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Be warned, you'll be taking a huge risk if you ignore warnings about the dangers of foreigners being kidnapped in these areas of the Philippines.
Back in February 2012 three foreign nationals on an adventure trip in the far south of the country were kidnapped by Abu Sayyaf – officially known by ISIL as the Islamic State which operates in the East Asia Province. Kidnappings by this criminal/terror group often do not end well.
Ransom is one of the methods used by Abu Sayyaf to fund their long-running campaign for an independent Muslim state in this part of the predominantly Christian country, and they don't care how long they have to hold their captive until they get paid. Australian man Warren Rodwell, who was not a tourist but lived in the region with his Filipina wife, was taken just before Christmas 2011. He was finally released in June 2013. There's been no comment on whether the two million dollar ransom was paid in full, in part, or not at all.
Back to the foreign travelers in February 2012. According to local authorities the men were traveling between remote islands in the Tawi-Tawi group to capture images of rare birds. They were spotted by gang members in a passing motorboat. They stopped them and took them captive at gun point. An unlucky encounter, or a calculated risk gone bad?
The danger to foreigners in this region is well known. Most governments tell their citizens not to go there under any circumstances.
There‘s evidence they were also warned about the risk by local authorities. Tawi-Tawi Governor Sadikul Sahali told The Associated Press he sent along a town council member and an off-duty police officer because the foreigners had refused an armed escort.
There must have been a big incentive to go to this notoriously dangerous region, maybe bragging rights at the bird watching club, or more likely, big money from wildlife magazines for shots of a rare Sulu Hornbill? Maybe they calculated they didn‘t want an armed escort because a Marlboro-smoking goon with an AK-47 scares the birds away just before you press the shutter button.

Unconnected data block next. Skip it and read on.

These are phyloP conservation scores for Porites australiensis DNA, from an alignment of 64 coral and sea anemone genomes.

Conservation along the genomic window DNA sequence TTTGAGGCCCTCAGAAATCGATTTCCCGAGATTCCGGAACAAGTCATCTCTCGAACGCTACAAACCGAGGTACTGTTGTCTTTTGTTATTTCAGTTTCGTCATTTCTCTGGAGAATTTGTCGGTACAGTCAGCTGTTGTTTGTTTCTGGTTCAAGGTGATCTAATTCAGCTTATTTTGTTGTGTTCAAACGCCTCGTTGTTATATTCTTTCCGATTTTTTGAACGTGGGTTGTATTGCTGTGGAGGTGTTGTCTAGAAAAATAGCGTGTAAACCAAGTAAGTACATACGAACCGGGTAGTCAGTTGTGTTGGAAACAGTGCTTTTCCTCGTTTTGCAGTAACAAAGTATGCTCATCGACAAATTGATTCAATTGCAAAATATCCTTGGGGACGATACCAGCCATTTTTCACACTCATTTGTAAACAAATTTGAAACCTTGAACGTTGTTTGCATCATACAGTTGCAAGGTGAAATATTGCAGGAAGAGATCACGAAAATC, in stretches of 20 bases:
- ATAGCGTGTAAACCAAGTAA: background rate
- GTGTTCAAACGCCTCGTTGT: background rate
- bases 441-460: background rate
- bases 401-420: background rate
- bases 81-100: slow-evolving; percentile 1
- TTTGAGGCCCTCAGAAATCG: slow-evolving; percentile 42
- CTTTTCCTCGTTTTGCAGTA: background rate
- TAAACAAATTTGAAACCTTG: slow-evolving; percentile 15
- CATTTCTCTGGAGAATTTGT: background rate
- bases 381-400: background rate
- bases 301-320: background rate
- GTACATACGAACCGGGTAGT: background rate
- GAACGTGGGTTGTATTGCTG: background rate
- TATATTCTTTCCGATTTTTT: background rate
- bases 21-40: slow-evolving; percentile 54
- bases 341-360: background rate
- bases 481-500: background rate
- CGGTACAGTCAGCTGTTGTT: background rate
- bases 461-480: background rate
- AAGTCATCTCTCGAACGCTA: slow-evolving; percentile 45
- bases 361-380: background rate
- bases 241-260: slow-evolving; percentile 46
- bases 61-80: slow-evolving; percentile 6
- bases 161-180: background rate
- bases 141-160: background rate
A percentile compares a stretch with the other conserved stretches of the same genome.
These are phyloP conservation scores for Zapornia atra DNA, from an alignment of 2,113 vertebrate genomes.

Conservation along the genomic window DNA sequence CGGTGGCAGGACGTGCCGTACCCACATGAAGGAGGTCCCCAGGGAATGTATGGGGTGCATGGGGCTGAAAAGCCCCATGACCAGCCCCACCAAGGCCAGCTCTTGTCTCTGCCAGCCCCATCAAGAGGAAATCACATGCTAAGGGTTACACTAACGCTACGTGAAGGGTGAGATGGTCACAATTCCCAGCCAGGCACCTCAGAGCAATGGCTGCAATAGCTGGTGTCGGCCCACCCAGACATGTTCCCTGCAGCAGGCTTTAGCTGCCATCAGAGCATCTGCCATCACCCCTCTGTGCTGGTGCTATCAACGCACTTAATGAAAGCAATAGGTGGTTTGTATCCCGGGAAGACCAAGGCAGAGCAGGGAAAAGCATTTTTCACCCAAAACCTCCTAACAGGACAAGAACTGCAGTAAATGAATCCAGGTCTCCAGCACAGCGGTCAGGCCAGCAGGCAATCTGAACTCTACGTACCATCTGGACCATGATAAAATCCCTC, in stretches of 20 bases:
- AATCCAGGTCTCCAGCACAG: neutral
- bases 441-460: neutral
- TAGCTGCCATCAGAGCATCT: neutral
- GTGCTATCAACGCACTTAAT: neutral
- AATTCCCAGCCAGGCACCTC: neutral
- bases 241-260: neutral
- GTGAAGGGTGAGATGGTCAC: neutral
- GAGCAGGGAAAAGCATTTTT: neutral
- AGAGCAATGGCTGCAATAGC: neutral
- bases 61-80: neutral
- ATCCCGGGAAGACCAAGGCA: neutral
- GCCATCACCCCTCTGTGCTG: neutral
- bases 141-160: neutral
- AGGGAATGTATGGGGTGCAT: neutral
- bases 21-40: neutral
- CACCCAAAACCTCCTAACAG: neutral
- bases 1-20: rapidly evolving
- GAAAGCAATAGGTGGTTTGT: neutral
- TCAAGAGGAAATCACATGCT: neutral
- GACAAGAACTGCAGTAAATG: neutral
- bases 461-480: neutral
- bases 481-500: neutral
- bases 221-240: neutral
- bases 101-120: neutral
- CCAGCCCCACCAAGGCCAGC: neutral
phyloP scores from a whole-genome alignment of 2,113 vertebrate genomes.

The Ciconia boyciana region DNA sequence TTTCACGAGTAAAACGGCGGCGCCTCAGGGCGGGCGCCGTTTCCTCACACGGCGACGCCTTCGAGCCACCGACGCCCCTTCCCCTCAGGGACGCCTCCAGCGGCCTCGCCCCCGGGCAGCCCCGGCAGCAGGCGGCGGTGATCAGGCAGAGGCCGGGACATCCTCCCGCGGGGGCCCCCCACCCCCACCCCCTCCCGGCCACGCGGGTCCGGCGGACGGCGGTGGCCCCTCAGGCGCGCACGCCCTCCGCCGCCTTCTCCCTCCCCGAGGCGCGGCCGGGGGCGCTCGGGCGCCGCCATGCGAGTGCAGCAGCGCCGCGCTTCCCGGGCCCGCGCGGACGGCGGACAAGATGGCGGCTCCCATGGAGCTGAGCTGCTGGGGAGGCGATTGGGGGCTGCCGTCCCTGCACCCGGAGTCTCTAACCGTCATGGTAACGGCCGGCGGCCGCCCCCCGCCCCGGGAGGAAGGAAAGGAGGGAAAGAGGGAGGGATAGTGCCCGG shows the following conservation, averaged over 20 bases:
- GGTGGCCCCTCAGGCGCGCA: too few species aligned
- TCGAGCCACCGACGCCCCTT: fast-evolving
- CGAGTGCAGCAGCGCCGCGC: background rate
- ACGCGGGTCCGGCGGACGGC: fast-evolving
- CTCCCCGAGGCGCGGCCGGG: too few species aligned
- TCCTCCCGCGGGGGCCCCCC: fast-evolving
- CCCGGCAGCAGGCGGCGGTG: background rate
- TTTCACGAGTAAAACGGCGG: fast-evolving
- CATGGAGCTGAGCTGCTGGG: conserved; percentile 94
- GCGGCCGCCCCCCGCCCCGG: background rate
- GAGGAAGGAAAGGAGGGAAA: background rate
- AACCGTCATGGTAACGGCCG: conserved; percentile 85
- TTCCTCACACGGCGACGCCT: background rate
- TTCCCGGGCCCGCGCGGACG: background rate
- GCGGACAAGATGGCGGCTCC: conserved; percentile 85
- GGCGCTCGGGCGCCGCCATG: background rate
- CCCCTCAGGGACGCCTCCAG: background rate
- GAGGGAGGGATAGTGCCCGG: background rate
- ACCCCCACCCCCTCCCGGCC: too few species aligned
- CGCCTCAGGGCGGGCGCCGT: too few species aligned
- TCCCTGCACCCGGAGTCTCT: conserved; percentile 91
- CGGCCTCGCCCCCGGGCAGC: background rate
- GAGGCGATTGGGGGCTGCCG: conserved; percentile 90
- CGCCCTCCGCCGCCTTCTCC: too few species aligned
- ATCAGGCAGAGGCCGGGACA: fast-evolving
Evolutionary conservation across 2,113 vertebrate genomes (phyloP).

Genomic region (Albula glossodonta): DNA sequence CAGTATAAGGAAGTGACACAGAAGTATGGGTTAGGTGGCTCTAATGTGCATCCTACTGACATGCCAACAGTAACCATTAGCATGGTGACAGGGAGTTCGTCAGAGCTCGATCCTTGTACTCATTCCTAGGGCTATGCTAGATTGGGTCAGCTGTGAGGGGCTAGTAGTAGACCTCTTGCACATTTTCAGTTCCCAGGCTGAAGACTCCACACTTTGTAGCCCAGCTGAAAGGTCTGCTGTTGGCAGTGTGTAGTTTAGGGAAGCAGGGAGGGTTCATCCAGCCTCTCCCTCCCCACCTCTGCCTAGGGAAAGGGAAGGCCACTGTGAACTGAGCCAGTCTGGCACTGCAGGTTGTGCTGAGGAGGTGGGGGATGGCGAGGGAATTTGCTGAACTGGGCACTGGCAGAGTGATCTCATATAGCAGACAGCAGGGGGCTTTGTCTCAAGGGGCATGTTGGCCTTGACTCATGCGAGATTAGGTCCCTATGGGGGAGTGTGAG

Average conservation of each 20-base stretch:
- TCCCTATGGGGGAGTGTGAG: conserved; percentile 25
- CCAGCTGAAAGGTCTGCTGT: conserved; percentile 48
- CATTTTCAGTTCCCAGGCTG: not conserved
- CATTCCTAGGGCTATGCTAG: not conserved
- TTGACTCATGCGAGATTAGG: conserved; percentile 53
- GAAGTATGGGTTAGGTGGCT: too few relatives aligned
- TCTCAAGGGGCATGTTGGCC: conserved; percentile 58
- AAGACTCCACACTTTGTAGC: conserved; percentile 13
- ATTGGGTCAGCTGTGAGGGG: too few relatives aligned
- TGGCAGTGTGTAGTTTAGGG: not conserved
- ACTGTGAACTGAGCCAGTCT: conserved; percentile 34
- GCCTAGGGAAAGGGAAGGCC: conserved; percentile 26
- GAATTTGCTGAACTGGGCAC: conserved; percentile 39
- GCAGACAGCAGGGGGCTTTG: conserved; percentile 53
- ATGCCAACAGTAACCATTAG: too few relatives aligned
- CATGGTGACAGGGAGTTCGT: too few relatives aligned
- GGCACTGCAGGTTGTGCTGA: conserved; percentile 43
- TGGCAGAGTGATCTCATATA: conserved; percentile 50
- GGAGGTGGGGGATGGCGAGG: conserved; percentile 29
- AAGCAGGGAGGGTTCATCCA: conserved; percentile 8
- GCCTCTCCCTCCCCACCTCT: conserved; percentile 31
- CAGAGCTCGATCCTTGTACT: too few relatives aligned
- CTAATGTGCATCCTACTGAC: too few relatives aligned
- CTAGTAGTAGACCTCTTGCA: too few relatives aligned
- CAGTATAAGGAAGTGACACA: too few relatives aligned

It might seem like a big adventure to go to less-traveled parts, but it is important not to let your sense of adventure blind you to the real risks. Those travel warnings are in place for a reason. Plus, local knowledge is always best, if the provincial governor wants you to take an armed escort, listen to him.
But in the end it‘s up to each person to make their own call on the level of risk they‘re prepared to accept. These photographers deliberately put themselves in harm‘s way, went to a region where kidnapping is a real risk, where they know it will be extremely unlikely they‘ll be able to get emergency assistance of any kind. Would you be surprised to learn there‘s no way a regular travel insurance policy would cover them, and their home governments are powerless to help? No, me neither.
There are some amazing things to lure the adventurous to this region. Whether it's a pristine beach surrounded by clear blue waters, or a rare Sulu Hornbill bird. But, you have to ask yourself: is it worth the risk?
Avoiding being kidnapped is clearly the best option, so in these initial, very chaotic moments lies your best chance to escape the situation, but you’ll have to act fast.
Once the kidnappers have asserted control, resistance could get you killed. Passive compliance is the safest option. You may be beaten or drugged to impose control. Remember you are valuable to them only if you’re alive, they intend to subdue you not kill you at this stage.
Do not threaten or insult your captors. Remain dignified – your captors will be reluctant to harm someone they perceive as a decent human.
Try to keep track of time (watch shadows on the wall, or listen to sounds outside). Use this to establish a schedule of regular events; it may be handy as part of an escape plan.
Keep mentally alert by doing math problems in your head, or playing word games. Hold imaginary conversations with friends and family.
Keep physically alert by doing regular exercise. It will help your emotional state and keep you fit in case an opportunity to escape presents itself.
Futile attempts at escape will only result in you being more strictly guarded or controlled, making further attempts impossible. By observing your situation closely you may be able to devise a successful escape attempt. Plan for that and wait until the time is right.
This is possibly the most dangerous moment for you. There will be confusion, chaos and very tense heavily-armed people all around you. Do not run. Seek shelter from your captors and your rescuers, lie on the floor with your hands on your head. If you are standing or seated, cross your arms over your chest and keep your head bowed.
Cooperate with instructions from your rescuers – even if they mistake you for a kidnapper, the real situation will be revealed after the confusion ends.
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